What are the 10 books that most influenced you? List in the comments below!

(Photos courtesy of Brittany E. Krueger’s personal book collection.)

“The Shadow of the Wind” Book Review

“A story is a letter that the author writes to himself, to tell himself things that he would be unable to discover otherwise.”

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The Shadow of the Wind is a compulsive page turner. From the opening pages, I immediately knew that I’d love this old-fashioned book saturated with offbeat characters, passionate storytelling, Gothic twists and turns, and tragic, thrilling rushes. Carlos Ruiz Zafón’s book is reminiscent of the great 19th century novels, while maintaining the precarious balance between high-brow literature and commercial fiction.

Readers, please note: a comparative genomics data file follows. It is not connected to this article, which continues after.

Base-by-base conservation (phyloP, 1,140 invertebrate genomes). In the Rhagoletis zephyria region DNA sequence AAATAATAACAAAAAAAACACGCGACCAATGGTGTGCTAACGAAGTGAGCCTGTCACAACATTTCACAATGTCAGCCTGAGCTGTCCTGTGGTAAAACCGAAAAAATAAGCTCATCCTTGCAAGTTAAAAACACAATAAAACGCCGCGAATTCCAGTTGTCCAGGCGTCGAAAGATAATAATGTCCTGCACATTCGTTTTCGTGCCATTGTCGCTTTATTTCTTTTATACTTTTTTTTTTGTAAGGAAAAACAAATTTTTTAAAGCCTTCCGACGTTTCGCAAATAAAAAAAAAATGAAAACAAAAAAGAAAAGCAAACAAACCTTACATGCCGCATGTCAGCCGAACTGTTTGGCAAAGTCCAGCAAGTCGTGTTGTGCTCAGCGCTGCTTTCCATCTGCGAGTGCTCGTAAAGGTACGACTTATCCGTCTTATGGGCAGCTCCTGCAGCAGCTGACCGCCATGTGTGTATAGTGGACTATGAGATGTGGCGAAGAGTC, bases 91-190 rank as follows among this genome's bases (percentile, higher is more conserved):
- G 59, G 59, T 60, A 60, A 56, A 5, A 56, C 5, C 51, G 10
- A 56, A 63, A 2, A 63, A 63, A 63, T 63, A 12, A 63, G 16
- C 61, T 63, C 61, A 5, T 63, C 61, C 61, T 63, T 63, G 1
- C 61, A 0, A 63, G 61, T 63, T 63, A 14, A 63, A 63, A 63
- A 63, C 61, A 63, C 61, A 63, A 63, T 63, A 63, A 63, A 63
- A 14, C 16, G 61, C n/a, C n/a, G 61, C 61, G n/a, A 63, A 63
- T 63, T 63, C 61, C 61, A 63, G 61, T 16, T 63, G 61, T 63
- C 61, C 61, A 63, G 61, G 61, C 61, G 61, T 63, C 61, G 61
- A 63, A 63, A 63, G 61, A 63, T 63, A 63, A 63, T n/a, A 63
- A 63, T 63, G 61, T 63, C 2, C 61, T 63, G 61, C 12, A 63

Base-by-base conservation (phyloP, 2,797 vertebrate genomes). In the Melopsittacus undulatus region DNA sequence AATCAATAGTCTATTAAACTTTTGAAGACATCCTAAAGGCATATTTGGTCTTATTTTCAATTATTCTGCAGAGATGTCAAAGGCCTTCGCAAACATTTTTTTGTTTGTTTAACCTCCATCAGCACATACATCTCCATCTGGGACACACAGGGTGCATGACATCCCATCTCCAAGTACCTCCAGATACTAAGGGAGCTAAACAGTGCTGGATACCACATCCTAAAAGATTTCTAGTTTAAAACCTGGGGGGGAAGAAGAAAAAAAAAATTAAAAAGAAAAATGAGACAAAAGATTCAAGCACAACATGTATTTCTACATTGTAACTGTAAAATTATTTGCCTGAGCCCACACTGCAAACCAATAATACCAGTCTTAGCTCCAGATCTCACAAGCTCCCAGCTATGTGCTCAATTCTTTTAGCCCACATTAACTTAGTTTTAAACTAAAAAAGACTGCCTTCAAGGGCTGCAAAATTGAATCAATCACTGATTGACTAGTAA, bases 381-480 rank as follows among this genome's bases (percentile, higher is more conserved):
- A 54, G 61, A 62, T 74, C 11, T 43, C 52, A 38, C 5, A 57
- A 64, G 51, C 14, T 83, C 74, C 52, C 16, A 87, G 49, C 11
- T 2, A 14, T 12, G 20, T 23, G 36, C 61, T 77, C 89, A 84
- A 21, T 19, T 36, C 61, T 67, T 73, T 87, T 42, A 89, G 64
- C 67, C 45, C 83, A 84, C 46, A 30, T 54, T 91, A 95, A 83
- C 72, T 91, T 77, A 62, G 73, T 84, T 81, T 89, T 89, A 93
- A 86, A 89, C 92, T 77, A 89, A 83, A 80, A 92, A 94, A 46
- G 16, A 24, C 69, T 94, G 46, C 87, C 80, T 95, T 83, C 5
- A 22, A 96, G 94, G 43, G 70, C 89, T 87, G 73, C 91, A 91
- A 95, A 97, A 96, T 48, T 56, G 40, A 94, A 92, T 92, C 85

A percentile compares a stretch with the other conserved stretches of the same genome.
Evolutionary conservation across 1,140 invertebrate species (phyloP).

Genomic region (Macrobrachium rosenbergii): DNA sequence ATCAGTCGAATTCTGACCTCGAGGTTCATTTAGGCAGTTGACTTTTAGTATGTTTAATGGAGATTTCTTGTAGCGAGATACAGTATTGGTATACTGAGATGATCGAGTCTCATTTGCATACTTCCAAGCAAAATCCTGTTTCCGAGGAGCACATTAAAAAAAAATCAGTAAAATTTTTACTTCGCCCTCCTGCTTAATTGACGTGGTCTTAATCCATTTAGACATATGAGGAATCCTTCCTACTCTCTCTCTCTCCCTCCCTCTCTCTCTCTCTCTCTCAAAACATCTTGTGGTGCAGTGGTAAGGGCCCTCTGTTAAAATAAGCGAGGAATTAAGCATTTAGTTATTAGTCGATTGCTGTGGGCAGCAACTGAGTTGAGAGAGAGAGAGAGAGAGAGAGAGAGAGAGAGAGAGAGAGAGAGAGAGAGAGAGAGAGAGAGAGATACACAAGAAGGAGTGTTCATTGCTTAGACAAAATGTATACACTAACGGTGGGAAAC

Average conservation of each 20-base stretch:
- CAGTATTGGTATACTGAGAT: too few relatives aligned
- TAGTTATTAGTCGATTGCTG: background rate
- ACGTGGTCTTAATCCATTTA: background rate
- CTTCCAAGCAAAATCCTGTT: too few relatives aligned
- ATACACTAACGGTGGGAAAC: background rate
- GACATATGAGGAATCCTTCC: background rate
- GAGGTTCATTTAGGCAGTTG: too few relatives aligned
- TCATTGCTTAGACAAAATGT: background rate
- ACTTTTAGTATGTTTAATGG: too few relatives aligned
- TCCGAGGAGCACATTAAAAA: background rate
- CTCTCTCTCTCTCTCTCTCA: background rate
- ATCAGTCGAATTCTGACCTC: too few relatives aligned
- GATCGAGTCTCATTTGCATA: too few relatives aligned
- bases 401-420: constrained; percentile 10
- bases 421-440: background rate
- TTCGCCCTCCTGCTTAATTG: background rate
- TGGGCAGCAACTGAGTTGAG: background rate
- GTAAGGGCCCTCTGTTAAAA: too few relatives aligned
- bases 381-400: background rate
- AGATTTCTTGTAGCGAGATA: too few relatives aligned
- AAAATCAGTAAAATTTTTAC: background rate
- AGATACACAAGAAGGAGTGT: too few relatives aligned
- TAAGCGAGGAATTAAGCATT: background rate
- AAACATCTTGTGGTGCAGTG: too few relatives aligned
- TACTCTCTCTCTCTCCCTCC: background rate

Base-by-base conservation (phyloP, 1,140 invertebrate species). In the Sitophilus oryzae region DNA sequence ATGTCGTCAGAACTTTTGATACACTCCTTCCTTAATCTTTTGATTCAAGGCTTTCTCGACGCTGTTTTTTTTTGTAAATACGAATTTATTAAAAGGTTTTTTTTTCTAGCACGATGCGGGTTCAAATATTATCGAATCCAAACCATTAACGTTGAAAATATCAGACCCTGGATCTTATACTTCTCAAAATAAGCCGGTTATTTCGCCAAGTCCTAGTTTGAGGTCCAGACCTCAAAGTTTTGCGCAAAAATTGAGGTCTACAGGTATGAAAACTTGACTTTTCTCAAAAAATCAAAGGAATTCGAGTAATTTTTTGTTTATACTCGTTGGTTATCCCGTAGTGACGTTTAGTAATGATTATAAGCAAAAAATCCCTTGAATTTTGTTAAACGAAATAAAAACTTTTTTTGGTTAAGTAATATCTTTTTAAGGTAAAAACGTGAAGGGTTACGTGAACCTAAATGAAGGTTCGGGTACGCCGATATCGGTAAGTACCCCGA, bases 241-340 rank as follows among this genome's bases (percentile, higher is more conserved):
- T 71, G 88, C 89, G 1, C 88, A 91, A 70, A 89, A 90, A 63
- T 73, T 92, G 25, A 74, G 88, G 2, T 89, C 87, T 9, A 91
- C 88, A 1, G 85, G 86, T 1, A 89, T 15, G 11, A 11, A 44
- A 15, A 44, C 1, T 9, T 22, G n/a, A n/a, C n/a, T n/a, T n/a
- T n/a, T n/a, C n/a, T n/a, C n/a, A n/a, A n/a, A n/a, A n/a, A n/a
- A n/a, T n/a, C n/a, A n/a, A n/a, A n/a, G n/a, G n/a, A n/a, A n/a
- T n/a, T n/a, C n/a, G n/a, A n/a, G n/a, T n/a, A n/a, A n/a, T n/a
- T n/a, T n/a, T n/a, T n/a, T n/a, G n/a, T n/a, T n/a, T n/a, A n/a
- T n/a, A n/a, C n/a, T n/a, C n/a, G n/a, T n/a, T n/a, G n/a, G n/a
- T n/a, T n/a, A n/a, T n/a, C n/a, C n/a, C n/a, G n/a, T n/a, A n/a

The novel begins in 1945 in a Barcelona suffering the aftereffects of the Spanish Civil War. Daniel, a 10-year-old boy grieving from his mother’s death, is taken to a secret labyrinth called the Cemetery of Forgotten Books by his bookseller father. In this maze, Daniel chooses one book to care for; he selects a novel titled The Shadow of the Wind by an unknown author, Julián Carax. This choice dramatically shapes his life, sending him from childhood into young adulthood on an elaborate quest to discover the mystery behind why some dark, almost demonic figure is hunting down and burning all of Julián Carax’s books.

A novel about resourcefulness, courage, loss of innocence, love, cruelty, cowardice, murder, and redemption, The Shadow of the Wind mesmerizes as it elegantly unfolds mystery upon mystery, before shooting around breathtaking lurches and blurring the lines between reality and fantasy.

(Photo courtesy of Xavi.)